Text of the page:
red[i]=i<<11;
      grn[i]=i<<5;  //depending on card
      blu[i]=i;
    }
    Now for color all you do is:

    Code:
    WORD color=red[rvalue]+grn[gvalue]+blu[bvalue]
    This is assuming you have computed the correct pixeloffset/bank.
    Inline asm looks a bit different than actual MASM,but same idea.
    Code:
    asm
    {
    mov ax,0a000h      //screen seg - for buffer move seg of buffer
    mov es,bx
    mov di,word(pixeloffset)   
    mov ax,color
    stosw
    }
    You could store all color values as WORDs in a table, but accessing it would be slower than accessing 3 one dimensional arrays. It would also incur a few more multiplies/adds which you don't have to do. However, all bitmaps should be stored as WORDs. Color would correspond to the WORD in the bitmap. All could be done is asm and would be very fast.

  4. #4
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    Why use WORDs? I guess most of you doesn't program in 16-bit, so DWORDs would be much faster even if the result has to be converted to WORDs later.
    // Gliptic

  5. #5
    Super Moderator VirtualAce's Avatar
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    Yes, you could use DWORDS, but in real mode I doubt the speed would change much. Besides my inline asm does not allow the use of 32-bit registers. It is a 32-bit compiler, but only for Windows and not DOS. So, for protected mode and access to 32-bit registers, I'll have to download DJGPP.....again!!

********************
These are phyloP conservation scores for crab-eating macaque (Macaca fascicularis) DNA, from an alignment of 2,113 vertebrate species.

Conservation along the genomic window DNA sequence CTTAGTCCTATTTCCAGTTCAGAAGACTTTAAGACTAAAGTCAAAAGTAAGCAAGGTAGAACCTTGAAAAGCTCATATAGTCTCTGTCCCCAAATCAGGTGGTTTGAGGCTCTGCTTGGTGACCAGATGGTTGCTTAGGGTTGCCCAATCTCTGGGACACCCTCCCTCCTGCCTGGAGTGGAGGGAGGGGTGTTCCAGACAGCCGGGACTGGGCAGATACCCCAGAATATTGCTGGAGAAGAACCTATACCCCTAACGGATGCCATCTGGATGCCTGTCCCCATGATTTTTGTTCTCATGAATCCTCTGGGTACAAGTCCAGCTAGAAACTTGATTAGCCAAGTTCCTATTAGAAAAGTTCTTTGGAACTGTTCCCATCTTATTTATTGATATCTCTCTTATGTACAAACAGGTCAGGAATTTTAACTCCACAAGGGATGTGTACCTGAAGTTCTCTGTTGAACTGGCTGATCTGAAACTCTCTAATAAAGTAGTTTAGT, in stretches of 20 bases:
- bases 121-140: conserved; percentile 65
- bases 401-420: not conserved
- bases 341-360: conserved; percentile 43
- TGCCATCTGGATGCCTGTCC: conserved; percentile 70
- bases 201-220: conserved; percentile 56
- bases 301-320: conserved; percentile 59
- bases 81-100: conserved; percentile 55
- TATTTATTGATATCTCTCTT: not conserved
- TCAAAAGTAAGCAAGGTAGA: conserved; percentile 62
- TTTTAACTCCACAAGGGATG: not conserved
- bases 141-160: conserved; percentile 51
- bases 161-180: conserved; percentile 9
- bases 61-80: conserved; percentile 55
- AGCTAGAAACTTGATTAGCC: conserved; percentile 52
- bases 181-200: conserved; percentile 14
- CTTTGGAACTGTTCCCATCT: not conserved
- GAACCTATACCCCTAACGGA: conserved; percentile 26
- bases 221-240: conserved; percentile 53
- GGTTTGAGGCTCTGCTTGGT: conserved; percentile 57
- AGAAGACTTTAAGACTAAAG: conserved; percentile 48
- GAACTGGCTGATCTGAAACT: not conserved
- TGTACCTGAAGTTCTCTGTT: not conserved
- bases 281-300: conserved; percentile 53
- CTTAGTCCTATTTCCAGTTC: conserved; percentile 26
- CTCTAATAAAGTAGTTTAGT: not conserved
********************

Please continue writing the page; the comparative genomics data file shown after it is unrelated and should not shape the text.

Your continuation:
So, to use DWORDs would just be wasting space in my array.

  6. #6
    Linguistic Engineer... doubleanti's Avatar
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    using dwords to fill 24-bit rgbs is faster than just using 24-bits... i know that much... but so far as using a dword in place a word, i agree... the speed difference [if any] is negligable... especially when compared to the waste of memory...
    hasafraggin shizigishin oppashigger...

  7. #7
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    What do you mean? There is no memory waste! The result is stored in registers. You store the values as WORDs but you zero extend them when you retrieve them. Some compilers may do this wrong.

  8. #8
    Linguistic Engineer... doubleanti's Avatar